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Adding Fault Tolerance to your Quarkus Microservice with SmallRye

Anca
Looking for interesting reads and giving writing a try. I like to demo and try out stuff.
Updated on ・10 min read

Introduction: Initial problem...

As we're gravitating more and more towards microservice architectures we notice that they tend to be inherently unreliable, and depending on the use case, even small outages could potentially make users impatient or determine them to seek better service somewhere else.
Although microservices bring their advantages to the game, they tend to rely a lot on each other and have interdependencies, so the issue of one of them potentially plummeting needs to be addressed and handled.

... and solution

It is becoming increasingly important that we build fault tolerant microservices, but we would also like tools that can make dealing with unreliability a little easier, all while allowing us to focus on the business logic, rather than ending up with stressful, intricate if-then-else statements.
This is where SmallRye Fault Tolerance comes into play by providing a standardized set of common failure-handling patterns via annotations that can make code readable and maintainable.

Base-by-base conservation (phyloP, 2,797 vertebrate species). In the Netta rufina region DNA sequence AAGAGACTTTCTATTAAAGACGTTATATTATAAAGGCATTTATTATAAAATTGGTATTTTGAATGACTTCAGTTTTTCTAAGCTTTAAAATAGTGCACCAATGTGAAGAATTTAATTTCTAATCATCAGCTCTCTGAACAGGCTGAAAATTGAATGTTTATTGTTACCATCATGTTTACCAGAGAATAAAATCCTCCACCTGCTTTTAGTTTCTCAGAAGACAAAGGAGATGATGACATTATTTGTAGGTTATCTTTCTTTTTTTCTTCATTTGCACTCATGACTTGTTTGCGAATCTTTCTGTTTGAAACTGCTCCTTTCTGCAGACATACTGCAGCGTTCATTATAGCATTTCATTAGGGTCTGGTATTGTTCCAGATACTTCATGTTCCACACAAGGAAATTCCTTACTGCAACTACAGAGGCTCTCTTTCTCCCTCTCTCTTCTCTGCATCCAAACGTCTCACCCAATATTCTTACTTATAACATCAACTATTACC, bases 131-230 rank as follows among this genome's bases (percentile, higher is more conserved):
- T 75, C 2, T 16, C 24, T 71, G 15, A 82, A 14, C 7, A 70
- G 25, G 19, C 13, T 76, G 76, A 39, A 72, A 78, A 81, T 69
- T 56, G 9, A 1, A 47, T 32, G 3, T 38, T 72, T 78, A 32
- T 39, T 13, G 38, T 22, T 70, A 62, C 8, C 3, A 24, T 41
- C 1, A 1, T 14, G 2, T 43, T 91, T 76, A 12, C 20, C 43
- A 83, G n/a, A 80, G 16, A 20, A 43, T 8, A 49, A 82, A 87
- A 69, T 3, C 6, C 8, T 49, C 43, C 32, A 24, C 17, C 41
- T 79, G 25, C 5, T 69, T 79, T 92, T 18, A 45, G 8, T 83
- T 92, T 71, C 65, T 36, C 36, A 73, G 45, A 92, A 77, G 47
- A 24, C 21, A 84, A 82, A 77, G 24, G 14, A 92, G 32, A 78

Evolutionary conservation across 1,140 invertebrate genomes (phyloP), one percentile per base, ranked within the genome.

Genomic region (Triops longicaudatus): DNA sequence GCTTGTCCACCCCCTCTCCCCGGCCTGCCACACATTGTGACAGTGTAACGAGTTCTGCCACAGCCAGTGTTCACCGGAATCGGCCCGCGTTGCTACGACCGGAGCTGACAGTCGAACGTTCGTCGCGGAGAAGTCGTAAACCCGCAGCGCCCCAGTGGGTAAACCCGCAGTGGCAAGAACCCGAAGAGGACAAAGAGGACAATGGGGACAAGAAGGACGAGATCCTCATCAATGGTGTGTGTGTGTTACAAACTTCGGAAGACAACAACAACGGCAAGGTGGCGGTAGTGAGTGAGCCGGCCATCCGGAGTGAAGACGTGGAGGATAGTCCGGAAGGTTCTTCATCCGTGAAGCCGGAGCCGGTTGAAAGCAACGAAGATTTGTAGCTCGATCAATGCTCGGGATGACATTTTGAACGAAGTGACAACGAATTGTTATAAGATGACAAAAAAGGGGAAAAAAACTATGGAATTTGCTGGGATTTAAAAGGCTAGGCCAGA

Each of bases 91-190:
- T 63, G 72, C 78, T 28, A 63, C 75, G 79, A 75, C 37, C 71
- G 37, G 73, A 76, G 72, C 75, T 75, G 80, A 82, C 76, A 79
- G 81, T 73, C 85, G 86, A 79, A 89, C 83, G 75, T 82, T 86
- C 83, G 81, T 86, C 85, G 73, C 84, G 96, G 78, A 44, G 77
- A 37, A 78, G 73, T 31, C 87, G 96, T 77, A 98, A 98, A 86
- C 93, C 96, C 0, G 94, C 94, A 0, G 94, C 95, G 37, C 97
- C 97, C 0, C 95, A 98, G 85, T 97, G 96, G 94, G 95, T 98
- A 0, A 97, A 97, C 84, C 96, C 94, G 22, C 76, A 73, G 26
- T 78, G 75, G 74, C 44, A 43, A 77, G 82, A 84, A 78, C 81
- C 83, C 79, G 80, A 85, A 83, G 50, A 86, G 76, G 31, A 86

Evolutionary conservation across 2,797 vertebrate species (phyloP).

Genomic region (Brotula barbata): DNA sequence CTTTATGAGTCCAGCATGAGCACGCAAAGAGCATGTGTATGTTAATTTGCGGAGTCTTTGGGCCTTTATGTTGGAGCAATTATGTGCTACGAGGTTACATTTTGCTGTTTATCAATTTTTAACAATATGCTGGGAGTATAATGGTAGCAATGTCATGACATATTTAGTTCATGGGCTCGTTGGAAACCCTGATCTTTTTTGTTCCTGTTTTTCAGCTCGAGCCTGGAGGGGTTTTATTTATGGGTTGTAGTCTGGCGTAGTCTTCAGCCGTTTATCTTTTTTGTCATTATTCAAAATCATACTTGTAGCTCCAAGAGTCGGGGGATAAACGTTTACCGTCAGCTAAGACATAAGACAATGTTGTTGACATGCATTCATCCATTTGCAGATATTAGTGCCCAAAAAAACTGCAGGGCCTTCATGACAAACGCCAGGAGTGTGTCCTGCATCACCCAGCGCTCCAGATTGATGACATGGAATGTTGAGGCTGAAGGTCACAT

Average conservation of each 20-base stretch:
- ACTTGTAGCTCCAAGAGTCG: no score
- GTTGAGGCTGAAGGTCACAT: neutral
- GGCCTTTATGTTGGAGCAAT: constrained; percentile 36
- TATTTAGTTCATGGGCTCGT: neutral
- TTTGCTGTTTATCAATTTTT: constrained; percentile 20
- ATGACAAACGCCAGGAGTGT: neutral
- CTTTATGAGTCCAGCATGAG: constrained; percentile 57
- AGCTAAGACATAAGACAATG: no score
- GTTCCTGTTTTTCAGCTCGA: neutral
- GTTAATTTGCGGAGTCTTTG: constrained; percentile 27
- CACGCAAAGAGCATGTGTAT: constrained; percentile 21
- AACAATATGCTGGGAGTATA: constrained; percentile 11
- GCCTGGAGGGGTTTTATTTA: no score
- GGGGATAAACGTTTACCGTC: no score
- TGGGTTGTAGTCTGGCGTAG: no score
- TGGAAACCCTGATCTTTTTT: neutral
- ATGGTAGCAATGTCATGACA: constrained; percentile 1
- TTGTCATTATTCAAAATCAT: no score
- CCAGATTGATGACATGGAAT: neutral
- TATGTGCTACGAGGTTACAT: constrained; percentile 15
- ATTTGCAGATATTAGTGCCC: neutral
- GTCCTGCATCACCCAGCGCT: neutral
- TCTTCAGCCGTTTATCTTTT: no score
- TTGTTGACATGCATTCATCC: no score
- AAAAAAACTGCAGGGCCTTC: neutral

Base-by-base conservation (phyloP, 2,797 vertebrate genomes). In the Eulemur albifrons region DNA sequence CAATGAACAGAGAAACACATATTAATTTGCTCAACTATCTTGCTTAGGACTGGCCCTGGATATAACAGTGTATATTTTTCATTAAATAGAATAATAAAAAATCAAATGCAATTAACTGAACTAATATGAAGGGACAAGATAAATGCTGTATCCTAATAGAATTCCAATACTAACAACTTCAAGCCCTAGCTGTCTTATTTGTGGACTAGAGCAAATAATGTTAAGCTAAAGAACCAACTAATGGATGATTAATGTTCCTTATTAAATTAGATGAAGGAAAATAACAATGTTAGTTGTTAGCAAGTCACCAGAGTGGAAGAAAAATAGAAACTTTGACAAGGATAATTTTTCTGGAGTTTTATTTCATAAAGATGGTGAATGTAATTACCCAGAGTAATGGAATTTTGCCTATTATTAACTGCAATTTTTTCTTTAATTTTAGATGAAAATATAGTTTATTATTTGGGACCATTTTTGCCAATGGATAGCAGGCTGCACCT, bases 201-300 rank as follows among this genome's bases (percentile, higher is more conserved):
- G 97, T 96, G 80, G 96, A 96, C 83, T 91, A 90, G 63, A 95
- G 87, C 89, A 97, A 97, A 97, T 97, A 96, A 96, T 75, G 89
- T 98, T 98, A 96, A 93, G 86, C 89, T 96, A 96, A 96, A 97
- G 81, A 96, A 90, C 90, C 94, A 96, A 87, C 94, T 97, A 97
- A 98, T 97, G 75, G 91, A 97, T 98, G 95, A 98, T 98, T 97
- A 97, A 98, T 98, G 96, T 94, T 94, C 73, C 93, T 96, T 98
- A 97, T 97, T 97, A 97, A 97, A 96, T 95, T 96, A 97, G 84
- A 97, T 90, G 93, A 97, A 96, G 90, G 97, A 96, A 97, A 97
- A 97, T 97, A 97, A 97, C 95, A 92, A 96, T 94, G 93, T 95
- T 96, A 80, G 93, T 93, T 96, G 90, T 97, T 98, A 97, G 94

SmallRye Fault Tolerance is an implementation of Eclipse MicroProfile Fault Tolerance. It was originally based on Hystrix, the Netflix library for latency and fault tolerance in distributed systems, which heavily promoted the concepts of fault tolerance and isolation for microservices.
Hystrix has long been a very popular library in the industry, but the community activity has been declining and recently it came to a stop by announcing it would stop maintenance.
SmallRye Fault Tolerance is an easy-to-use extension that provides us with retry policies, timeouts, and circuit breakers that dictate whether and when executions should take place. It also includes fallbacks, which offer an alternative implementation when an execution does not complete successfully.

Let's have a look at it

What I'm using

  • Java 11
  • Apache Maven 3.8.1
  • IntelliJ IDEA
  • macOS Catalina

We'll simulate a little business logic in a delivery/logistics company that is dealing with managing and tracking transports. This is an overly simplified backend example, while also keeping itself realistic. The reason I chose a more complex model, rather than just a basic entity to pass around, is that I would like it to reflect the day-to-day image of an enterprise project.
I've talked about spinning up a Quarkus application here. You can add your extensions wherever you decide to create your project, be it directly on quarkus.io, in your IDE or via Maven command, like so:

mvn io.quarkus:quarkus-maven-plugin:1.13.4.Final:create \
                                       -DprojectGroupId=org.tinyg \
                                       -DprojectArtifactId=microprofile-fault-tolerance-quickstart \